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ADGRF5

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Target not currently curated in GtoImmuPdb

Target id: 196

Nomenclature: ADGRF5

Family: Adhesion Class GPCRs

Gene and Protein Information Click here for help
Adhesion G protein-coupled receptor
Species TM AA Chromosomal Location Gene Symbol Gene Name Reference
Human 7 1346 6p12.3 ADGRF5 adhesion G protein-coupled receptor F5 11
Mouse 7 1348 17 B3 Adgrf5 adhesion G protein-coupled receptor F5 13
Rat 7 1349 9q13 Adgrf5 adhesion G protein-coupled receptor F5 1
Previous and Unofficial Names Click here for help
GPR116 (G protein-coupled receptor 116) | Ig-Hepta | KIAA0758
Database Links Click here for help
Specialist databases
GPCRDB agrf5_human (Hs), agrf5_rat (Rn)
Other databases
Alphafold
CATH/Gene3D
ChEMBL Target
Ensembl Gene
Entrez Gene
Human Protein Atlas
KEGG Gene
Pharos
RefSeq Nucleotide
RefSeq Protein
UniProtKB
Wikipedia
Endogenous agonists
Peptides derived from the Stachel sequence: TSFSILMSPDSPD  [5]
Agonist Comments
Peptides derived from the Stachel sequence: TSFSILMSPDSPD has agonist activity [5].
Immuno Process Associations
Immuno Process:  Immune system development
GO Annotations:  Associated to 1 GO processes, IEA only
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GO:0048821 erythrocyte development IEA
Immuno Process:  Inflammation
GO Annotations:  Associated to 1 GO processes, IEA only
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GO:0043031 negative regulation of macrophage activation IEA
Immuno Process:  Immune regulation
GO Annotations:  Associated to 2 GO processes, IEA only
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GO:0043031 negative regulation of macrophage activation IEA
GO:0048821 erythrocyte development IEA
Immuno Process:  Cellular signalling
GO Annotations:  Associated to 1 GO processes, IEA only
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GO:0043031 negative regulation of macrophage activation IEA
Primary Transduction Mechanisms Click here for help
Transducer Effector/Response
Gq/G11 family
References:  3,5,9,15
Tissue Distribution Click here for help
Unigene expression profile gives high normalized expression and multiple ESTs in thyroid, placenta, uterus, spleen, stomach, lung, kidney, brain, connective tissue, heart, eye, liver, muscle, pancreas, pharynx, testis.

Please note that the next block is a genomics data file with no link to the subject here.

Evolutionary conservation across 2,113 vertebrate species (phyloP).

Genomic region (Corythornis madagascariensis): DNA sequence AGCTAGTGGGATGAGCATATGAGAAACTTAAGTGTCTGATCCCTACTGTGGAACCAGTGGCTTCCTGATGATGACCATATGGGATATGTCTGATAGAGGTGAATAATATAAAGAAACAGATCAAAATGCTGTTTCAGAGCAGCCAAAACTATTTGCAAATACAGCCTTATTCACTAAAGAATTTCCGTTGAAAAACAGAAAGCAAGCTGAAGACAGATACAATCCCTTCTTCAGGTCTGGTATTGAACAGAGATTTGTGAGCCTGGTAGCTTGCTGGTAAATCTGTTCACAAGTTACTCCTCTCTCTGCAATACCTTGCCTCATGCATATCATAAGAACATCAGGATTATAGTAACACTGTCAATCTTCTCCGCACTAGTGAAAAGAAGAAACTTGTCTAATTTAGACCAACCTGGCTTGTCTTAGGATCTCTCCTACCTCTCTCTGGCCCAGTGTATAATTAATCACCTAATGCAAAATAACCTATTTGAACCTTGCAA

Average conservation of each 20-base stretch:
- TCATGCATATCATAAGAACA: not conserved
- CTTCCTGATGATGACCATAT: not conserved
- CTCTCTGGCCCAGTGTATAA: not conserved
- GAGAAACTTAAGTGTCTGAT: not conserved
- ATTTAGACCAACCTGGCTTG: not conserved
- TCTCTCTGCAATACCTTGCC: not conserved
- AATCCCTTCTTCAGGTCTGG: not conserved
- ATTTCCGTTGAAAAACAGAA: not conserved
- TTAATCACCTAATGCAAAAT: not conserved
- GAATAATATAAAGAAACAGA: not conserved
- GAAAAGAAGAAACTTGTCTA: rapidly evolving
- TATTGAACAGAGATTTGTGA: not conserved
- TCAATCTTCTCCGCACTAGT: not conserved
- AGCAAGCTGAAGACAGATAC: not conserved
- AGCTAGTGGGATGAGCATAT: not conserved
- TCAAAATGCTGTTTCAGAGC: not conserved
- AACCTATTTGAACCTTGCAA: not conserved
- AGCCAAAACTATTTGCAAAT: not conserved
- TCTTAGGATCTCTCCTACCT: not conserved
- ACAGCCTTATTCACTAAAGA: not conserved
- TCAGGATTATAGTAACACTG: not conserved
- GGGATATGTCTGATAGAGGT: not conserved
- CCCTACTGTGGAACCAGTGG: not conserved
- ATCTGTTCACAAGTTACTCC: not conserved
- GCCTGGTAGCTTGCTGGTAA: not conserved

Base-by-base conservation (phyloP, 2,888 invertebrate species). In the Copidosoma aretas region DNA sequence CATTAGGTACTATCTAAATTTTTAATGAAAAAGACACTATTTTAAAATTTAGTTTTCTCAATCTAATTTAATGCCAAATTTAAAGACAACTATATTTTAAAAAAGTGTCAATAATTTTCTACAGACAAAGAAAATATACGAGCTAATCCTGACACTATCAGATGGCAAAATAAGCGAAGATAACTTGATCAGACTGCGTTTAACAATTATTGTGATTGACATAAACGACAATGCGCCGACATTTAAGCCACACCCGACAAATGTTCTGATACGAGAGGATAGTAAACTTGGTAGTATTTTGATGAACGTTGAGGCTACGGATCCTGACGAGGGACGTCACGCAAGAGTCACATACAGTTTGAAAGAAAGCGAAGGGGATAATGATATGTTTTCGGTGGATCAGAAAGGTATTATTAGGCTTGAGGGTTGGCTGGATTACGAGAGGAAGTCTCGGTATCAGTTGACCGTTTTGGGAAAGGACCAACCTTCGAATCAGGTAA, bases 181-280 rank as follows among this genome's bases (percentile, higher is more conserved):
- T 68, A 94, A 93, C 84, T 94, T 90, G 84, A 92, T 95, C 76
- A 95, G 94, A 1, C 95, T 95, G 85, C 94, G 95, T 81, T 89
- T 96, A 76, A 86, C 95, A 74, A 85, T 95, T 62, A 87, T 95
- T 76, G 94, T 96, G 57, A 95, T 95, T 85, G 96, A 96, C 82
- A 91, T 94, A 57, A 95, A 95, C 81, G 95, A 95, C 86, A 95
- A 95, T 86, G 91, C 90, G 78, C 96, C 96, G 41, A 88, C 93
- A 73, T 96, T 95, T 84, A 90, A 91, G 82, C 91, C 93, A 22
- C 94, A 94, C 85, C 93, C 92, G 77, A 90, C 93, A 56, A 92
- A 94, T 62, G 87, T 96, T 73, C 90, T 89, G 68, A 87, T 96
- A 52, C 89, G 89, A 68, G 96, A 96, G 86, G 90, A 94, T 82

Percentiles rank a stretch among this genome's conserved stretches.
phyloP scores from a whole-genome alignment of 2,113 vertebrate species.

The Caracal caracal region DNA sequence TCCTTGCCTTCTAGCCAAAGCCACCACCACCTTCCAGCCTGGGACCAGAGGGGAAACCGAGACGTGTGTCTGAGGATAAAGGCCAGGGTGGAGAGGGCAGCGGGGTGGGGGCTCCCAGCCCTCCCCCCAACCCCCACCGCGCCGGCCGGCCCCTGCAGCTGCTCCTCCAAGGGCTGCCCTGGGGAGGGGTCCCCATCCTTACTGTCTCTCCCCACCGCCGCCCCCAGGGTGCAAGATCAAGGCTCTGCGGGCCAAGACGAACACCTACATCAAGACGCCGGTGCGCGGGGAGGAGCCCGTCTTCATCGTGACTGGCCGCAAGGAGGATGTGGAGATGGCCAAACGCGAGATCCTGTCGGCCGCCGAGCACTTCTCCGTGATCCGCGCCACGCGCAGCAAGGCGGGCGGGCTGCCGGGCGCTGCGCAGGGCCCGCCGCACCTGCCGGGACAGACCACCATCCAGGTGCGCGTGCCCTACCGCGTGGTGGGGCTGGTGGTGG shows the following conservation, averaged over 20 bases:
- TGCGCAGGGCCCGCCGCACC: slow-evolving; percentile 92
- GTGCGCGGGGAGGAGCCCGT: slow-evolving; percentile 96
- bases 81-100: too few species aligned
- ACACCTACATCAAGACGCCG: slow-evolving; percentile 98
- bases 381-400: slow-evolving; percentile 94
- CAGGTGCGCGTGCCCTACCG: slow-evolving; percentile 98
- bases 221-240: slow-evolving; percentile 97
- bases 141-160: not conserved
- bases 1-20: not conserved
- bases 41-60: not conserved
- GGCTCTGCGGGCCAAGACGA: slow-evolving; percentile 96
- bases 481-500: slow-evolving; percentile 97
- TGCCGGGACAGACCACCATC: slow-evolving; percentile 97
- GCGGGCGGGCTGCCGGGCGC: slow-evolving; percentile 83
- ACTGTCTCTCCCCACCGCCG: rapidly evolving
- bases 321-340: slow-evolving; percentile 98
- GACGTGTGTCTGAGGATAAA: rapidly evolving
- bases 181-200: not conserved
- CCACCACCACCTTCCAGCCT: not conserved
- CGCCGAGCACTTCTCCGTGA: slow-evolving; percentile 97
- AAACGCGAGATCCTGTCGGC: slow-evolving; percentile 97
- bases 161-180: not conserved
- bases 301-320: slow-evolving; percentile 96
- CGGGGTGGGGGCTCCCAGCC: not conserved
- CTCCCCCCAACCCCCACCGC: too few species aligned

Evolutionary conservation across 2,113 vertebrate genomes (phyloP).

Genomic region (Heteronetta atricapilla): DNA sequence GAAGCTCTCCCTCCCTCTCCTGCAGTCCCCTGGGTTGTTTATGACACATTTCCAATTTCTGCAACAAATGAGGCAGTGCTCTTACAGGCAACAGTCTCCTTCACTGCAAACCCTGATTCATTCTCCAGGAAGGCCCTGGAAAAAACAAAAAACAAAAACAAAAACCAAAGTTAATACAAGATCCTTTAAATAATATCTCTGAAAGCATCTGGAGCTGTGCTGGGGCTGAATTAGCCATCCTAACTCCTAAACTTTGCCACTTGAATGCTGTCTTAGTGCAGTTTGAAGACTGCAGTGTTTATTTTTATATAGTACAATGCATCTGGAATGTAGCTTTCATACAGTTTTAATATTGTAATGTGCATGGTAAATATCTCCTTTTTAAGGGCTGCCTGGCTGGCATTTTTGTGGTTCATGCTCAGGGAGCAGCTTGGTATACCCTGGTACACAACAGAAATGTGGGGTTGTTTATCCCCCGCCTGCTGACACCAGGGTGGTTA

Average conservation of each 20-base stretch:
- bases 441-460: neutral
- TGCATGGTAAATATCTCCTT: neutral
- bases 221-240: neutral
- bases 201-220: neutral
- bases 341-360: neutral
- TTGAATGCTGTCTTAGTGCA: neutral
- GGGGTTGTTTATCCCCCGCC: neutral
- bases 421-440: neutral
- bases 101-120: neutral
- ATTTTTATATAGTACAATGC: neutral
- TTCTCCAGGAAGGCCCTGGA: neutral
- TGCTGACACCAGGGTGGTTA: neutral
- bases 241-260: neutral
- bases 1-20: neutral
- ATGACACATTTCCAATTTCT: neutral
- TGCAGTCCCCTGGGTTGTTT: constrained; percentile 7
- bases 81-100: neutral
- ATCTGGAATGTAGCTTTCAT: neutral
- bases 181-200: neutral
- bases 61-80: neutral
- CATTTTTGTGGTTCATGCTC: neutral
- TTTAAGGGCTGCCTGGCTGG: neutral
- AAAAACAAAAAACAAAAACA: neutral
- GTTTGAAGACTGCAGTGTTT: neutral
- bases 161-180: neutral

Species:  Human
Technique: 
References: 
KIAA0758 highest in lung and kidney, then heart ovary, brain and skeletal muscle
Species:  Human
Technique:  RT-PCR.
References:  11
Endothelium, lung epithelium and lung adenocarcinoma cells
Species:  Human
Technique:  RT-PCR
References:  4,16
Embryonic kidney (glomeruli) and E18.5 brain microvessels
Species:  Mouse
Technique:  in situ hydridisation and RT-PCR
References:  8,16
Lung, liver, heart, kidney, testis, spleen, bonemarrow, skin, ovaries, thymus, adrenal gland
Species:  Mouse
Technique:  RT-PCR
References:  14
Mature adipocytes, stromal vascular cells
Species:  Mouse
Technique:  RT-PCR
References:  12
Very high expression in lung (alveolar walls); weak but detectable expression in kidney (cortex) and heart
Species:  Rat
Technique:  Northern blot and immunohistochemistry
References:  1
Expression Datasets Click here for help

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Log average relative transcript abundance in mouse tissues measured by qPCR from Regard, J.B., Sato, I.T., and Coughlin, S.R. (2008). Anatomical profiling of G protein-coupled receptor expression. Cell, 135(3): 561-71. [PMID:18984166] [Raw data: website]

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Functional Assays Click here for help
ADGRF5 couples to Gq proteins in COS-7 cells.
Species:  Human
Tissue:  COS-7 cells.
Response measured:  Increase in IP1.
References:  5
Physiological Functions Click here for help
Skin barrier assay
Species:  Mouse
Tissue:  Skin
References:  14
Physiological Consequences of Altering Gene Expression Click here for help
Adipose-specific knockout mice showed a phenotype of exacerbated glucose intolerance and insulin resistance, hyperlipidemia, ectopic lipid accumulation, reduced adipocyte size, disregulated adipokine expression in adipocytes.
Species:  Mouse
Tissue:  Tissue/cell-type specific expression (Fabp4 promotor-driven)
Technique:  Gene knockouts
References:  12
ADGRF5 deficiency leads to dysregulation of the lung surfactant homeostasis.
Species:  None
Tissue: 
Technique: 
References:  2,7,17
General Comments
ADGRF5 (formerly GPR116) is an orphan receptor that belongs to Family VI Adhesion-GPCRs together with ADGRF1-4 and 6 [6]. The genes of Family VI Adhesion-GPCRs except ADGRF3 are syntenically clustered on human chromosome 6 and mouse chromosome 17 suggesting the evolution from an ancestral gene through gene duplication and exon shuffling [14].